Breaking up is hard to do, but don't be duped by dumpee
Q: I recently broke up with my girlfriend. We got along great but I wasn't in love with her.
I broke the news without warning and she is devastated. She doesn't have many friends locally and her family lives a state away. She feels she doesn't have anyone to talk to and she needs someone around her to function. She made our relationship the center of her life and she feels her life is over.
My worst fear is that she might do something to harm herself or turn into a different person from this experience. I found out after we broke up about the abuse she's had from previous relationships and it made my heart sick to hear about her pain. She claims I'm the best thing that's happened to her and she's lost faith in future relationships. She doesn't like her job, her life or her situation.
I feel I'm responsible in some way. I'm also sad from the breakup, but I didn't want to fake being in love. Is the pain I'm feeling a sign that I was wrong to break up?
Confused in South Carolina
A: My worst fear is that she doesn't turn into a different person from this experience.
I think your compassion is important, and touching. You care about her and she's hurting, and certainly there's no way to argue that you haven't caused some of her pain.
It just happens that she caused most of it herself — surely anyone who has ever made a mess of themselves can sympathize — and she's nevertheless pushing it off on you. That reduces my sympathy to dust. Bad jobs? Been there, check. Stuck without close friends, check, far from family, check, over-invested in relationship, check, harboring painful past, check, check, check, a column of checks.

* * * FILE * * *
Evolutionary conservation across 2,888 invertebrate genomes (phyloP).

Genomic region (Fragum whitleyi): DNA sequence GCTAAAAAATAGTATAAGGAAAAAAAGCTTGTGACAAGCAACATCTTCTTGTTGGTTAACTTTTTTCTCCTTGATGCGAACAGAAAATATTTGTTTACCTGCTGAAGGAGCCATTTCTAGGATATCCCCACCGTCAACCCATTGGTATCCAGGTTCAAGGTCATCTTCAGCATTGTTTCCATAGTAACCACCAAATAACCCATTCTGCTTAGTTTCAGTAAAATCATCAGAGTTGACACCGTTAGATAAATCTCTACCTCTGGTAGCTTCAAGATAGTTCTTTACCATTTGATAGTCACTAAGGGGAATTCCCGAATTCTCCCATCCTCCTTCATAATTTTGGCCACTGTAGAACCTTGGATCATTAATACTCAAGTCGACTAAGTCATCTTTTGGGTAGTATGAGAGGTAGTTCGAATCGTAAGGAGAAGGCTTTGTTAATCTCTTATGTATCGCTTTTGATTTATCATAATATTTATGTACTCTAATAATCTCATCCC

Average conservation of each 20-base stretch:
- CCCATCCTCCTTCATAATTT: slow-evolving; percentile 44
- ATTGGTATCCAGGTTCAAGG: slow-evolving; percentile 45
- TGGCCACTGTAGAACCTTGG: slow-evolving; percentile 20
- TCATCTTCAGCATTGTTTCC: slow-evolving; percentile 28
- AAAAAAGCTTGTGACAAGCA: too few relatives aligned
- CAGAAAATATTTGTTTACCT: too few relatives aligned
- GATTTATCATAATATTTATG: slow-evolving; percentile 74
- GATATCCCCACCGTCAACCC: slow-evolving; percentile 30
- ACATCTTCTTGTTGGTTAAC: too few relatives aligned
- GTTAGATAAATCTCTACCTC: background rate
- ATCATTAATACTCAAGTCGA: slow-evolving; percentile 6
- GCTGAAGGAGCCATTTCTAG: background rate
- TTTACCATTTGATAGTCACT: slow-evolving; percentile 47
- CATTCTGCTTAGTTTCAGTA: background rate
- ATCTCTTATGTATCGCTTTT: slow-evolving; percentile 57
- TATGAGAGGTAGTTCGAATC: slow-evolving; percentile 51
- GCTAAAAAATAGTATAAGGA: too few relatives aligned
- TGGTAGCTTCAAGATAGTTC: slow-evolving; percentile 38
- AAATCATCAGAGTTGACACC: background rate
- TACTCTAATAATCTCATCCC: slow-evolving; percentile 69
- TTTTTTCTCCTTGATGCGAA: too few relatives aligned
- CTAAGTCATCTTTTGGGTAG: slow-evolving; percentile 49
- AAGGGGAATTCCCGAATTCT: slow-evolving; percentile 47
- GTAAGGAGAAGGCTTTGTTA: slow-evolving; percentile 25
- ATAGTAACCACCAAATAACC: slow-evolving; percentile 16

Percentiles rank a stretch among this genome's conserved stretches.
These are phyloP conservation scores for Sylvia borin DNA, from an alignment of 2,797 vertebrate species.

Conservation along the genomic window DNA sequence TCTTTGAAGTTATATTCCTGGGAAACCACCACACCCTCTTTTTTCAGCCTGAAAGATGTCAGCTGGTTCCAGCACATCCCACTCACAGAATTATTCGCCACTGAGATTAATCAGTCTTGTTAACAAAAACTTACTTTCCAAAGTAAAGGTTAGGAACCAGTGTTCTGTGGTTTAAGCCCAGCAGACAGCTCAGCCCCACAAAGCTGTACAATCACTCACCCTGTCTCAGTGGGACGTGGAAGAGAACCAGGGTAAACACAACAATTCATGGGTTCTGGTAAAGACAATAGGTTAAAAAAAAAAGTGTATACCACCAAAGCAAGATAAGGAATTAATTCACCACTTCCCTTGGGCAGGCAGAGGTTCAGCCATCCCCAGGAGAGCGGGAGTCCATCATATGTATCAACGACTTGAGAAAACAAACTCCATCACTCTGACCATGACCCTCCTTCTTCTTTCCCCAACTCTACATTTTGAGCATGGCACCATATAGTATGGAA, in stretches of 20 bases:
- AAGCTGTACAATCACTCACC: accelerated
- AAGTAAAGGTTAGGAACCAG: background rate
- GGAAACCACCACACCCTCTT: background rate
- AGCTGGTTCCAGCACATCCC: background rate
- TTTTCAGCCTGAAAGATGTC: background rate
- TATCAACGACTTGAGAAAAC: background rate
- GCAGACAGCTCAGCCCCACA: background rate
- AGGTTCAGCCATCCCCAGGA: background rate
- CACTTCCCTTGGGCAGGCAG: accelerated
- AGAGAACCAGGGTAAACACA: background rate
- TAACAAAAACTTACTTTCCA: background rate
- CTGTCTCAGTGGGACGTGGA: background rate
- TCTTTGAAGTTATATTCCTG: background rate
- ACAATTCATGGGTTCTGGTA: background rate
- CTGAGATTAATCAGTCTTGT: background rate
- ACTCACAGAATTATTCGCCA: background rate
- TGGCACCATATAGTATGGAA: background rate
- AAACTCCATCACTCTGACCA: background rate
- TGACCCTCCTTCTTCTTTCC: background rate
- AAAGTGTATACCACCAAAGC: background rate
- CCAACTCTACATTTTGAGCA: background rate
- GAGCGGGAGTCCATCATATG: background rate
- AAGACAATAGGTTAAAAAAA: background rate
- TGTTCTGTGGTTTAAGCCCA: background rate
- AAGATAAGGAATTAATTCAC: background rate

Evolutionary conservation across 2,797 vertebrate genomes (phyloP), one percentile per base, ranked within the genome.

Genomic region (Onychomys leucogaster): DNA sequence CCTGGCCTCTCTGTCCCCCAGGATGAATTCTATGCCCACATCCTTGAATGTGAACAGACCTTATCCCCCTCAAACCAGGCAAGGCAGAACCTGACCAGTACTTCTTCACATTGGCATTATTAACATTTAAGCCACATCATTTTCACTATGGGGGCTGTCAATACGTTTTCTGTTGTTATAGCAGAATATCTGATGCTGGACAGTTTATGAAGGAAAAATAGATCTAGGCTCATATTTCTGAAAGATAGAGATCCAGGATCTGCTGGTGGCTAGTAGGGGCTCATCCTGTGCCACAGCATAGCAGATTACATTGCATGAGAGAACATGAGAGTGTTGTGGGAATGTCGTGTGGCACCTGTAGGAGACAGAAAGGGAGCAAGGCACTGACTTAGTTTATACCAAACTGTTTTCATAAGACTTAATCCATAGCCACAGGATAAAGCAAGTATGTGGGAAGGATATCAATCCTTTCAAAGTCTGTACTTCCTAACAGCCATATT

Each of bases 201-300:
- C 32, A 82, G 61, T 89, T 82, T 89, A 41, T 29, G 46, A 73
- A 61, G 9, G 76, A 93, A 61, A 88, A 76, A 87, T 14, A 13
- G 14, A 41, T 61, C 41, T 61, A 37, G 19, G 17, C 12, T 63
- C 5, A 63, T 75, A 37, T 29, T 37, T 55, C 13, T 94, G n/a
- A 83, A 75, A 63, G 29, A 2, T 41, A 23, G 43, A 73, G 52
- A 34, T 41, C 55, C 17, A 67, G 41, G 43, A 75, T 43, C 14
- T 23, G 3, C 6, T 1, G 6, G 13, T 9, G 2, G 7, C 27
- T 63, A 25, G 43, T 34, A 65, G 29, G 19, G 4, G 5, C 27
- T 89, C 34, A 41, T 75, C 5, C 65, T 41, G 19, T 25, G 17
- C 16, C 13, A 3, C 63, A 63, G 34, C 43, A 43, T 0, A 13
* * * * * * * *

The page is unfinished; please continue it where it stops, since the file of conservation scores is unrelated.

But what's with her keeping past abuse quiet when you were forging intimacy, but speaking up when she needed leverage? What's with saying you're "the best thing that's happened to her," when her leaning on you helped throw her life out of whack? What's with needing someone around for her to function?
They're all-but-naked bids (there's your next frontier) to get you to return out of sympathy, or even fear. Not love. And she's okay with that?
The following suggest a possible breakup mistake: (1) Dumpee takes it with such strength and sadness and grace that she wishes you well in your new life even though she wants nothing more than for you to stay in hers. (2) Dumpee's absence helps you see the value of her presence in ways you failed to grasp before — and you can see this while maintaining full awareness of what led you to split in the first place.
Becoming the human dartboard for every guilt-missile she can flip at you is not grounds to revisit your choice. It's sad to watch someone struggle with instability, it's scary, and it's hard to resist the pull of manipulation.
The rescue she needs, though, is the one only she can provide, by taking responsibility for the hole she dug, and proving to herself that she can hoist herself out if it — using her resourcefulness, stamina, her long-distance booster club and, if needed, her health insurance.
Your homework: Write an essay, "Ten reasons to be wary of drama."